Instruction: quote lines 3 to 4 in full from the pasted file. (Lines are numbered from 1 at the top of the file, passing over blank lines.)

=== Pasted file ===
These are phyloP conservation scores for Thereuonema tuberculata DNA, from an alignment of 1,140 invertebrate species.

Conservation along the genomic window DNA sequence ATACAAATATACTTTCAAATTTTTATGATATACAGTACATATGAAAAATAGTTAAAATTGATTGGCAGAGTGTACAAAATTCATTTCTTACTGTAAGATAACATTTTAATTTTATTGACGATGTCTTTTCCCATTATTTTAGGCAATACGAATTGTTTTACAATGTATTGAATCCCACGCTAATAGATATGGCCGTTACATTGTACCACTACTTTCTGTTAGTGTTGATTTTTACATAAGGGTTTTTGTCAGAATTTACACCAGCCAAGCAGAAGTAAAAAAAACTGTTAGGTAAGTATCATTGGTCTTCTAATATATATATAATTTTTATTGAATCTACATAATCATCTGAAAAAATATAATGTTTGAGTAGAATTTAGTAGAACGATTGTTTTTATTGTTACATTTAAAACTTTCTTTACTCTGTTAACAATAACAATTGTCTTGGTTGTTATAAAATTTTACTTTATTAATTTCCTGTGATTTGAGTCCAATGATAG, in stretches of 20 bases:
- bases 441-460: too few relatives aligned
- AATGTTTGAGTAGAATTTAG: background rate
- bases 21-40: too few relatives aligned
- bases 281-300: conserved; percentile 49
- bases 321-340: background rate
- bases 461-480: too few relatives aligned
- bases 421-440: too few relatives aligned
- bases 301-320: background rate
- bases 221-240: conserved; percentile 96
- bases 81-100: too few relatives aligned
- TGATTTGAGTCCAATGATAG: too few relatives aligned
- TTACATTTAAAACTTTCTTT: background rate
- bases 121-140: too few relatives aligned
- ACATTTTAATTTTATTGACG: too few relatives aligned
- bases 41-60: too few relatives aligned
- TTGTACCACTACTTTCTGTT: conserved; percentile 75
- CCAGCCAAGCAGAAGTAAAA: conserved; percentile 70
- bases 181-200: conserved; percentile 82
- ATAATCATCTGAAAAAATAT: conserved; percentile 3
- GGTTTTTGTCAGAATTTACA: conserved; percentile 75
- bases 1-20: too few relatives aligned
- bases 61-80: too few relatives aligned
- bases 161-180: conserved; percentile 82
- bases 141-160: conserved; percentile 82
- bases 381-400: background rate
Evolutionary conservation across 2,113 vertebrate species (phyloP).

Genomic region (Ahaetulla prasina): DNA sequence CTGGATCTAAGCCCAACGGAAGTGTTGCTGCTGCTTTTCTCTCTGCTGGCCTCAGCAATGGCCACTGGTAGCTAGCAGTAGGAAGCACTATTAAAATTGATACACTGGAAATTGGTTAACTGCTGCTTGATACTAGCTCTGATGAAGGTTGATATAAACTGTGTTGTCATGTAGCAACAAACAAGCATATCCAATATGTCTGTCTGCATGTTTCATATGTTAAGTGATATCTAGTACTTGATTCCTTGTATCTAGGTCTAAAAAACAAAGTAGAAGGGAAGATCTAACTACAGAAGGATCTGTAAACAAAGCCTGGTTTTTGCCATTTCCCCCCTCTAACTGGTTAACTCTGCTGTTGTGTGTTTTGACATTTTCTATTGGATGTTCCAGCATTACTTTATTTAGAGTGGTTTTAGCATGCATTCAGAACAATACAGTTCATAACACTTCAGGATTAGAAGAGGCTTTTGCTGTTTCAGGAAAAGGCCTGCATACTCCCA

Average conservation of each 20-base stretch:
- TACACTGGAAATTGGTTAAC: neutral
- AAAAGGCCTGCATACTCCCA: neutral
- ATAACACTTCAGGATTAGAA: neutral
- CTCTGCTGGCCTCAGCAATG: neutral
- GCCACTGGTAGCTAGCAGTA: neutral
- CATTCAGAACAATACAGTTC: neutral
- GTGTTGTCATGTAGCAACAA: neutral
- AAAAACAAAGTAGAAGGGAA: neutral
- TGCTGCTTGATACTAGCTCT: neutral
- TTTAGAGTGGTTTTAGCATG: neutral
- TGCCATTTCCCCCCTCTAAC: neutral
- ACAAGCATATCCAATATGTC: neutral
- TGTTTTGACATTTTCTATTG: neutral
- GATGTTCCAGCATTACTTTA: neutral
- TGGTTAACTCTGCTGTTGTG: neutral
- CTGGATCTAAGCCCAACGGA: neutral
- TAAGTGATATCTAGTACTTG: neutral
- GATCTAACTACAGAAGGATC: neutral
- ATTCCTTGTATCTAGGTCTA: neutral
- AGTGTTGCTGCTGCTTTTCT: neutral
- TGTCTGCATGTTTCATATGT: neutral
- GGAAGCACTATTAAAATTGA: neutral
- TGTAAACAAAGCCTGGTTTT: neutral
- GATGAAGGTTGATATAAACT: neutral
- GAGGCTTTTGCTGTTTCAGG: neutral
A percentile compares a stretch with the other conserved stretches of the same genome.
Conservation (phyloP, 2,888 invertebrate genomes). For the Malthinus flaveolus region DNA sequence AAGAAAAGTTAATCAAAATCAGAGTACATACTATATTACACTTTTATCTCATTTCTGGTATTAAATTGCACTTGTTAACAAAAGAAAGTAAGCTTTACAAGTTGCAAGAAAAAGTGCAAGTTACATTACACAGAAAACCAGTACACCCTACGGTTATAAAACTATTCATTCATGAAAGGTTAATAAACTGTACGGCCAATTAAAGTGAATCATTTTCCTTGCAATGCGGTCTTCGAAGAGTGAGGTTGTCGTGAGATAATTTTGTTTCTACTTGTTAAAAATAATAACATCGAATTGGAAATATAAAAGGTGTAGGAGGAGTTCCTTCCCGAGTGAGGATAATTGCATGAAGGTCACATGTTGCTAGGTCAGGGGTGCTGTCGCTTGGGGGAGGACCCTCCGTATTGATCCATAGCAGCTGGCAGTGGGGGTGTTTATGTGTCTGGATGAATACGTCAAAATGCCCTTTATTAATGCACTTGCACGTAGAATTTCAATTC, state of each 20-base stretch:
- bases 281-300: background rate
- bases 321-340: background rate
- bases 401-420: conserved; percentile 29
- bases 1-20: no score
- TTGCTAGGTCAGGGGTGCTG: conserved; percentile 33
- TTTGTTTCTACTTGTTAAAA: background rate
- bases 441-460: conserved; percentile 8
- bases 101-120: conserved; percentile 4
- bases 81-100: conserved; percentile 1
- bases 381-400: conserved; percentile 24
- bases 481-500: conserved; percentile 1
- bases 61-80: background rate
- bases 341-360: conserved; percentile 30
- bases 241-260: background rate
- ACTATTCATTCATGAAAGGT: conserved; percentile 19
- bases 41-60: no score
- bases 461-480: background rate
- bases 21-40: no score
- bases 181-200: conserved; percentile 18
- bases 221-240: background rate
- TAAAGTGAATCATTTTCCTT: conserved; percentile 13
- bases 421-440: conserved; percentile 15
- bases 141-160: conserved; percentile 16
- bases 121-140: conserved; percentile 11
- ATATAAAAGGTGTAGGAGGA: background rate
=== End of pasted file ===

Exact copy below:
- bases 441-460: too few relatives aligned
- AATGTTTGAGTAGAATTTAG: background rate